Addressing the Greek nation, European Commission chief Jean-Claude Juncker did not mince words in stating that a “yes” to the proposed reforms would be interpreted by euro zone and EU members as Greece’s desire to remain inside both organizations.

On the other hand, a positive outcome for the international creditors would have plunged Greece into even greater political hardship, with the prospect of the government’s resignation and early parliamentary elections.

In other words, on July 5 the Greek people faced a dilemma: Bow before Europe, or leap into the unknown. They chose to close their eyes and jump.

Could Russia become one of the “new seas” for Greece?

After the Tsipras cabinet announced the referendum, foreign media were again rife with speculation that Athens was prepared to play the Kremlin card in an attempt to blackmail the Western economic community.

For a start, Tsipras is one of a select group of EU leaders openly opposed to anti-Russian sanctions. At the same time, statistics show that Greece was not one of Europe’s big players in the Russian agricultural market before the sanctions war.

True, sanctions caused bilateral trade turnover to decline by 40 percent in 2014, and Russian tourism to Greece fell by 15 percent. That stated, however, Greek farmers’ losses are estimated at “only” 30-35 million euros, which against the backdrop of Greece’s financial woes looks like a drop in the Aegean Sea.

According to Greek political analyst Georges Prevelakis, “The geopolitical factor... has been virtually absent in Greek diplomacy since the beginning of the crisis.”

But it must be remembered here that Syriza sits on the European left, which on principle advocates a multipolar world and opposes the isolation of Russia.

This was confirmed by the Greek prime minister himself during a visit in person to the St. Petersburg International Economic Forum in June. There, Greece and Russia are known to have signed a joint memorandum on the construction of an extension of the proposed Turkish Stream gas pipeline on Greek soil. Construction is slated to begin in 2016, and Russia will financially assist Greece in creating the necessary infrastructure.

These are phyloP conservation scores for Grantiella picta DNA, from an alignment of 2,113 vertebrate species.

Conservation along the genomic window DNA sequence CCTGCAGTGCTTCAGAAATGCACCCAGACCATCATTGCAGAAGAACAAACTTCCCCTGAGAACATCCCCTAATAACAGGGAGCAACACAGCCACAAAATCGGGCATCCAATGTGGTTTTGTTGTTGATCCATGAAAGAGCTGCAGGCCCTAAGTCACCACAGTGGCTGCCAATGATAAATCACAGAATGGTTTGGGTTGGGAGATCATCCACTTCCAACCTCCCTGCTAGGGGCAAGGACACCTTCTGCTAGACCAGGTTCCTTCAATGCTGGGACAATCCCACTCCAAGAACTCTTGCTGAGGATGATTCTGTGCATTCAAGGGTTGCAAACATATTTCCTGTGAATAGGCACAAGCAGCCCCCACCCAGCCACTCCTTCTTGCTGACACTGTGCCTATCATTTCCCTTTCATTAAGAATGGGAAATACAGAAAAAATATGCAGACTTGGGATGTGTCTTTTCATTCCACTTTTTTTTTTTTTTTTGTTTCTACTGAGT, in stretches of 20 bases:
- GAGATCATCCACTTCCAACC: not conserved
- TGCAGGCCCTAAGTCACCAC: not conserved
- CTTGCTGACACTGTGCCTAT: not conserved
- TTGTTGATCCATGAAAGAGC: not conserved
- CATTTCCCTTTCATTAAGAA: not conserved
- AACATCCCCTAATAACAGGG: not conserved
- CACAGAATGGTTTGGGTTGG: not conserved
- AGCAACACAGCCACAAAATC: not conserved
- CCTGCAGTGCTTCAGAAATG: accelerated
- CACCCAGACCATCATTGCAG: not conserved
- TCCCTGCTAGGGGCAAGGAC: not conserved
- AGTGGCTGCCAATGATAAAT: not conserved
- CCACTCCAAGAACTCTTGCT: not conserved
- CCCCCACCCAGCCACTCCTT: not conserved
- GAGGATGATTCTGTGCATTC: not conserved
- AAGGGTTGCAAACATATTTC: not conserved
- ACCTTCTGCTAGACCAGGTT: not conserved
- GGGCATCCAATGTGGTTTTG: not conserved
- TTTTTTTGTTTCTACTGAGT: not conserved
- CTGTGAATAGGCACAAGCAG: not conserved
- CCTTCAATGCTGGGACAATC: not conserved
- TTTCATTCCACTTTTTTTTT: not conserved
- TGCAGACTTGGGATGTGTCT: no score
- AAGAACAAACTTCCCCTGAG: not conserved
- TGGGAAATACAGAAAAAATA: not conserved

There is no reason to believe that at the official level Moscow is somehow trying to score geopolitical points from the escalation of the Greek crisis, Press Secretary of the President of the Russian Federation Dmitry Peskov said recently.

“We are concerned about the possible negative consequences for the entire European Union,” he stated.

Neither the EU nor the euro zone has ever experienced such a whirlwind before. And neither has the single European currency ever been threatened by the departure of one of its members.

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But it seems that the fears of some Western politicians over the “Russian dimension” of Greek foreign policy are rooted in (their version of) reality.

Tsipras himself stated figuratively at the St. Petersburg International Economic Forum:

“We are being battered by a tempest. But as a seafaring nation, we are not afraid of the elements. We are ready to explore new seas in search of new ports of call.”

For those in Western Europe suspicious of closer Russian-Greek relations, are these “new seas” causing sleepless nights?

The opinion of the author may not necessarily reflect the position of Russia Direct or its staff.